Dr Campbell, Associate Dean (Teaching & Learning)and Senior Lecturer (Biological Sciences) at Waikato University, thunders the claim is wrong, wrong, wrong.

There aren’t any genetically-engineered tomatoes on the market, she points out.

There used to be one, the “Flavr Savr”, which came out with much fanfare in 1994. It had been modified to enhance its shelf life, but apparently was not a commercial success and was withdrawn in 1997. To date, nothing has replaced it, although there’s apparently quite a bit of research still going on into e.g. delayed ripening and resistance to pests and environmental stressors.

Dr Campbell then notes that the tomatoes we grow (or buy) and eat are themselves the result of centuries of modification by conventional selective breeding – and also techniques such as mutagenesis, which are not exactly “natural”.

Nor are they subject to the same controls and rigorous testing required of any GM organism or product, even though mutagenesis creates much larger genetic changes than today’s precise techniques for genetic engineering (think CRISPR she suggests).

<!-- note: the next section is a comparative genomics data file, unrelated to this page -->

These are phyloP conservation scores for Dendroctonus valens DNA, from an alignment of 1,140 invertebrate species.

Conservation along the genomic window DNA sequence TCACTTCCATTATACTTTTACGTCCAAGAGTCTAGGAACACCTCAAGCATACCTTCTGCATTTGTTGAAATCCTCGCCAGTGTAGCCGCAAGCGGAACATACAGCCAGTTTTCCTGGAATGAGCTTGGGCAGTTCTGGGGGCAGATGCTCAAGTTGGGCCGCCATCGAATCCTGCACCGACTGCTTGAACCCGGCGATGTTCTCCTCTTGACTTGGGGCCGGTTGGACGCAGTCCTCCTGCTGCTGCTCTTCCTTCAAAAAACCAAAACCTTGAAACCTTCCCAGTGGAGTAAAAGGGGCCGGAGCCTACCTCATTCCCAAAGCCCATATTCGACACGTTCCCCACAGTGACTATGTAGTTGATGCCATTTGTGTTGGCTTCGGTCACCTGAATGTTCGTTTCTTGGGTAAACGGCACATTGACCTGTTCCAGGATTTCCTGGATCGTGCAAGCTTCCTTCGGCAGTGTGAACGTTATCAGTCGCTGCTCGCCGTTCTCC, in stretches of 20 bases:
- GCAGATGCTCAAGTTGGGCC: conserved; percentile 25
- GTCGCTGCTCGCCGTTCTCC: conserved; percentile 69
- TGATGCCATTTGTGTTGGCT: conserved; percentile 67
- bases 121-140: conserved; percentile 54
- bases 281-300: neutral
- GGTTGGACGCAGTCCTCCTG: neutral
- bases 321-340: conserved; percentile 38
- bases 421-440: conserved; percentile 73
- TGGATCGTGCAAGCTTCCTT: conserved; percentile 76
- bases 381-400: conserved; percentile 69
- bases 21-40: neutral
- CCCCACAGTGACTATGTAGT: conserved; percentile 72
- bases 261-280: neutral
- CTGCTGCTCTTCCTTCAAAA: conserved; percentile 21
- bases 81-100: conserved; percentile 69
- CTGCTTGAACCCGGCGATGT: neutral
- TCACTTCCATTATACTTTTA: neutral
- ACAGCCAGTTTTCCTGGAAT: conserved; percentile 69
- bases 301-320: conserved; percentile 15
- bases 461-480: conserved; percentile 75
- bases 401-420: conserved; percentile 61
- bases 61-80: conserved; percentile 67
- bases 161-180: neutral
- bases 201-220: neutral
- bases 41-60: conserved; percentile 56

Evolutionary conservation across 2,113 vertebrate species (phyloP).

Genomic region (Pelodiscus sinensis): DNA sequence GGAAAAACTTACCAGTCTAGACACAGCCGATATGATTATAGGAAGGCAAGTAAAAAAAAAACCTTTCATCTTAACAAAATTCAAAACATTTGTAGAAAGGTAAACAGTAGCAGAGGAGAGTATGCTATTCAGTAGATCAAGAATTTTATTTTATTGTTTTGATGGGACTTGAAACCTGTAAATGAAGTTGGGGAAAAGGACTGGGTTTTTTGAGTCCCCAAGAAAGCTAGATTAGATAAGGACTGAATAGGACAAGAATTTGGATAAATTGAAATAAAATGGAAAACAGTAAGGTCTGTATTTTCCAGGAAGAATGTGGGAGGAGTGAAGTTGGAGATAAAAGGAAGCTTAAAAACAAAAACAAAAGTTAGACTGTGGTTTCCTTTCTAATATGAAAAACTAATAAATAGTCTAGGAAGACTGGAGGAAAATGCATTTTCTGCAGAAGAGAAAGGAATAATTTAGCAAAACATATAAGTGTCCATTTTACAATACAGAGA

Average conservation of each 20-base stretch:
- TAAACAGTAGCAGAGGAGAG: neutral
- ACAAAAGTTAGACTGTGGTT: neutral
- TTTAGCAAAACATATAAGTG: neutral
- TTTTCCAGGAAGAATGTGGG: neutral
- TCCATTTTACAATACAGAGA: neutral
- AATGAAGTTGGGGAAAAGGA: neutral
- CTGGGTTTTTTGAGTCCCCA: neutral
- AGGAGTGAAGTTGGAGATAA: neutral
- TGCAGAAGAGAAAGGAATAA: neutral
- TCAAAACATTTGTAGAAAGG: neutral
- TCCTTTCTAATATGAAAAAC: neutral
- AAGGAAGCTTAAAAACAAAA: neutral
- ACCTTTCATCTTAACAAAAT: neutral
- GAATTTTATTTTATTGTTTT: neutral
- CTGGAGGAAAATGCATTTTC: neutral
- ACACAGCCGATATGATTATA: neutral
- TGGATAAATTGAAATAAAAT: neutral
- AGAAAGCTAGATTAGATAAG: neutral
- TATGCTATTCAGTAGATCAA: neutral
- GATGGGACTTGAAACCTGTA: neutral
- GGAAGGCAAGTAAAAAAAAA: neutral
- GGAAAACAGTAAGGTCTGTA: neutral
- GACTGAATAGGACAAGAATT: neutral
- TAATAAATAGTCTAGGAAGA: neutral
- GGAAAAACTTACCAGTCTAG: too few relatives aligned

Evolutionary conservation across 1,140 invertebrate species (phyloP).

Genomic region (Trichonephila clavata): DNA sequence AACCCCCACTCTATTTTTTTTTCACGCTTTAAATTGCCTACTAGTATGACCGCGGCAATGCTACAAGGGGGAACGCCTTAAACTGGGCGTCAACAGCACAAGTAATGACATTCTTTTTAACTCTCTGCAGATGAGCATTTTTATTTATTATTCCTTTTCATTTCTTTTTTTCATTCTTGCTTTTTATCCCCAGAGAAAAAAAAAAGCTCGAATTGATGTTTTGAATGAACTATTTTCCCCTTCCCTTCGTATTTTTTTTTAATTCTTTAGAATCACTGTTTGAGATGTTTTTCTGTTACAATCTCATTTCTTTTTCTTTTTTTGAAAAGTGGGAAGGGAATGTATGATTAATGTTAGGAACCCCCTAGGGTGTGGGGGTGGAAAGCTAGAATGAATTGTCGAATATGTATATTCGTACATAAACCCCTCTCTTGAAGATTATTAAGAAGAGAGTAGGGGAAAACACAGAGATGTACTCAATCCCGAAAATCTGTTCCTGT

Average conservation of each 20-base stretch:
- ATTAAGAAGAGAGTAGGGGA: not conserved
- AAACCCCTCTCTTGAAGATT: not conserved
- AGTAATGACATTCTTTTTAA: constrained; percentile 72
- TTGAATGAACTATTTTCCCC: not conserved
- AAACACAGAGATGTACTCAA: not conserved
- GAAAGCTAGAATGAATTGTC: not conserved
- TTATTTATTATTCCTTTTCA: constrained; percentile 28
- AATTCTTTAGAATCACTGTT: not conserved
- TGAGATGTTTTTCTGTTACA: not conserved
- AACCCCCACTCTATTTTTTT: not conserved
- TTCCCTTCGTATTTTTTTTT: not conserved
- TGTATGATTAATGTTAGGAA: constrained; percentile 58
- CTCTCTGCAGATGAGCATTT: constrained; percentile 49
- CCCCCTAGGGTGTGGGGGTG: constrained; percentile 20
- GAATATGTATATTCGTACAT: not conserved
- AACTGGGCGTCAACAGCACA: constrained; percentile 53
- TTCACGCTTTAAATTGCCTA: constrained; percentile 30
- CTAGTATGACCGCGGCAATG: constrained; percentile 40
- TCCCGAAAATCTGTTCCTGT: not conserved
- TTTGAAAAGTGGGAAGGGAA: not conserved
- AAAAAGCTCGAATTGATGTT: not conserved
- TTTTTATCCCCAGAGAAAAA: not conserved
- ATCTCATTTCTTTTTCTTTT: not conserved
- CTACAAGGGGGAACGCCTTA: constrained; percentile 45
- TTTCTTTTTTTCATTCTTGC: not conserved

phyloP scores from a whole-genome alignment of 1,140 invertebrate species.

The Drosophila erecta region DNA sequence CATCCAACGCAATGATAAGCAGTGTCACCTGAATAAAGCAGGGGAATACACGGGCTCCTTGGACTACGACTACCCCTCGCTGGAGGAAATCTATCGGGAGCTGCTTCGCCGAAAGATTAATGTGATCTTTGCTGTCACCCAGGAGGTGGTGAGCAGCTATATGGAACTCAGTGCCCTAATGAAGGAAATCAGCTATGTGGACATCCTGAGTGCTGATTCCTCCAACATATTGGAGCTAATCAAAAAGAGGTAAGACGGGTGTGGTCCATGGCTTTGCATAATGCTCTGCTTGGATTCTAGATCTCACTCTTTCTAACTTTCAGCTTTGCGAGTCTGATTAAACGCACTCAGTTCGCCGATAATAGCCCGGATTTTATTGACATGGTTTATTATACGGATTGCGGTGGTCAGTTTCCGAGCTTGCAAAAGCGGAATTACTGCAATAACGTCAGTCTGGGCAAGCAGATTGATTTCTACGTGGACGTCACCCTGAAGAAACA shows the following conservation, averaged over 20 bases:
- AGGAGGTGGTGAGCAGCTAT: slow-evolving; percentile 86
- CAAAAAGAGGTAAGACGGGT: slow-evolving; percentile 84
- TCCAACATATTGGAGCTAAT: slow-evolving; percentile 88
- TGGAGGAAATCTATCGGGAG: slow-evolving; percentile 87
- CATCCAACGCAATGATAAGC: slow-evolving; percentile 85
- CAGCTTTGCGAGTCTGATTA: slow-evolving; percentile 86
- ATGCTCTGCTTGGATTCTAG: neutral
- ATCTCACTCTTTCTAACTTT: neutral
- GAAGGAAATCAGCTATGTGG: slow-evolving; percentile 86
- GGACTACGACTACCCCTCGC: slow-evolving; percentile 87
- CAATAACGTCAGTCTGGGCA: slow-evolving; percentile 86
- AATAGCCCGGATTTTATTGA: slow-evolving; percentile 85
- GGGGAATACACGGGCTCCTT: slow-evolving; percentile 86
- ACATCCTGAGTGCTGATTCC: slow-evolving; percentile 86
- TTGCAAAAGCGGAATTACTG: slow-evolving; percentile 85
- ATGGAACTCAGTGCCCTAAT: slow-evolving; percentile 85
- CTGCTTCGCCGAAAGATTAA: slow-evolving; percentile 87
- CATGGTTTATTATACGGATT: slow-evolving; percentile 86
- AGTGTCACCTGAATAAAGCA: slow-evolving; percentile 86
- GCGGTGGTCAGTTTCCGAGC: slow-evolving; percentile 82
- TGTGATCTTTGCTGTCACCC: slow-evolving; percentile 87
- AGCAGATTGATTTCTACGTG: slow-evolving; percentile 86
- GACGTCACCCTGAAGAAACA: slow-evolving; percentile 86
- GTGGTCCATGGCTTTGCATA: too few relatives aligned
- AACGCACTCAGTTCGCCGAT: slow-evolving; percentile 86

And yet conventional breeding methods can also cause problems: they led to the withdrawal of some potato varieties in the US & Sweden, because the spuds thus produced contained dangerously high levels of the poisonous compound alpha-solanine.

Then there’s the misleading image (above).

They’d obviously like us to think that one – perhaps the lushly rich red one to the left? – is natural/organic, and the other, a GMOA. Especially when they ask, “can you tell the difference between a regular tomato and a genetically modified one?” But, as we know, all commercially-available tomatoes are produced by conventional means. Still, I guess they feel that an image speaks a thousand words. (I wouldn’t want that rich red one in my sandwich though – it looks like a quick route to sogginess.)